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Cataratas del Iguazú Travel Tips

5.0 stars

Insider advice for your Cataratas del Iguazú vacation

The less travelled path in Iguazu 5 stars
I was surprised to find out there are almost no walking paths in the Iguazu area. The wildest path inside the Iguazú Park is called the Macuco path. It starts at the entrance of the park and it is about 3 km long.
I was told the path had different levels of difficulty but I find if mostly easy. It was a good chance to get away from the crowds and get the experience of Misiones’ rainforest.
Most of the path is really wide and covered with vegetation. I tried to keep an eye on every leave of the surroundings to catch a sight of the cui monkeys said to be there, but I was not lucky. Birds and butterflies were everywhere however as well as the delightful silence of the rainforest.
At the end of the path there is a small waterfall called Arrechea. This little spot is like a tropical fairy tale scenery, incredibly quiet and magical with the fresh humidity of the rainforest all around.


Puerto Iguazu and the 3 frontiers 4 stars
The Iguazu waterfalls are definitely one of the most promoted package tour destination in the whole country. You will find a variety of options in any travel agency in Buenos Aires. Packages are usually a good deal and you can get one if you are only visiting there. In my case, Iguazu was one of the destinations while traveling around the country and as I could not fix a date I had to plan the trip on my own.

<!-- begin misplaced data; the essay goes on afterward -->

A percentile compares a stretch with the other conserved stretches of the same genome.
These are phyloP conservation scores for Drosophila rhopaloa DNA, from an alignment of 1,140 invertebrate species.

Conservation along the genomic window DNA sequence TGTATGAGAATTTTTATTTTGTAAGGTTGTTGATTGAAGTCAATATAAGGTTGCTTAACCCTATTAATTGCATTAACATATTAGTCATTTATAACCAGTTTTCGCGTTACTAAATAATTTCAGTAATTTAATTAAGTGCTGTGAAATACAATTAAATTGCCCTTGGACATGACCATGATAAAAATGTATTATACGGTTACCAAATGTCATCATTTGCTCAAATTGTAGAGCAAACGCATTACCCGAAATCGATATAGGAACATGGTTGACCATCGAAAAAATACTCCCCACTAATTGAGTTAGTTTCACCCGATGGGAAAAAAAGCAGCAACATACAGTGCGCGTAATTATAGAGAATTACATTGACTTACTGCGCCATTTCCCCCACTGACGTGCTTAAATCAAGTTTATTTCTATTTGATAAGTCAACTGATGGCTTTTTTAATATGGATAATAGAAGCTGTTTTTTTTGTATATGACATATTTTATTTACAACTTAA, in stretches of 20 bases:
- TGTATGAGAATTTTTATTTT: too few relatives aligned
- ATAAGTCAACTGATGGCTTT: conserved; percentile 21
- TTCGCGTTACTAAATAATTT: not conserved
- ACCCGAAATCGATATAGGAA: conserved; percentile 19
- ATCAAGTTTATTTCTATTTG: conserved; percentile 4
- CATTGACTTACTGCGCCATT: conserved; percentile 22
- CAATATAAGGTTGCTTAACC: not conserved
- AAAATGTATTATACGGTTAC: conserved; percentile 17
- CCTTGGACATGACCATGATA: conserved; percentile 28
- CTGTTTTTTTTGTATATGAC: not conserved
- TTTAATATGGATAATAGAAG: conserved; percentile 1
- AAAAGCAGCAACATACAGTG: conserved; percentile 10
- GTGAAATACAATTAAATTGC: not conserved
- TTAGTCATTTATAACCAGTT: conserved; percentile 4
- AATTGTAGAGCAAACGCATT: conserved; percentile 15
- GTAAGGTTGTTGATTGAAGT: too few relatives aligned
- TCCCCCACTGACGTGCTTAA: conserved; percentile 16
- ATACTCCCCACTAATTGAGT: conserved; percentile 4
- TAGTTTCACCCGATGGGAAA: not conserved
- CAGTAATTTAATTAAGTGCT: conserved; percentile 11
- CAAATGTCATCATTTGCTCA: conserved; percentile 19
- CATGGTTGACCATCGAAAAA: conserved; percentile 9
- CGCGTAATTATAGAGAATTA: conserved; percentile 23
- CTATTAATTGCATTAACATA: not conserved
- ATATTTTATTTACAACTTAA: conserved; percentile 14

There are many small hotels in the city of Puerto Iguazu (17 km away from the park) and I found it easy to get a room without a reservation.
This region is called the “3 frontiers” and besides Puerto Iguazu, you can find Foz Iguazu (Brazil) and Ciudad del Este (Paraguay) nearby. This makes up an interesting language mix, since the way that people living here speak is naturally influenced by the other countries language. If you speak a bit of Spanish or Portuguese this gives the place an added flare.


The impressive Devil's Throat 5 stars
I need to admit that I am not a tourist lover (to put it mildly). Whenever I see over 20 tourists together I walk in the opposite direction. The Iguazu Park is as crowded as Disneyland, nevertheless the falls are so incredibly majestic that I was never so unaware of crowds in my whole life.
The largest part of the falls is called Garganta del Diablo (Devil’s throat). I could not believe my ears as I was approaching it: the roaring was so loud that it could be heard from about 500 meters away. It is hard to have a conversation without speaking up, since tons of water are falling down from an 80 meter height. The luxurious green vegetation makes up a perfect contrasting frame for the white waters that run endlessly down. The falls are so magical that I was almost happy to have all those people around sharing the experience.


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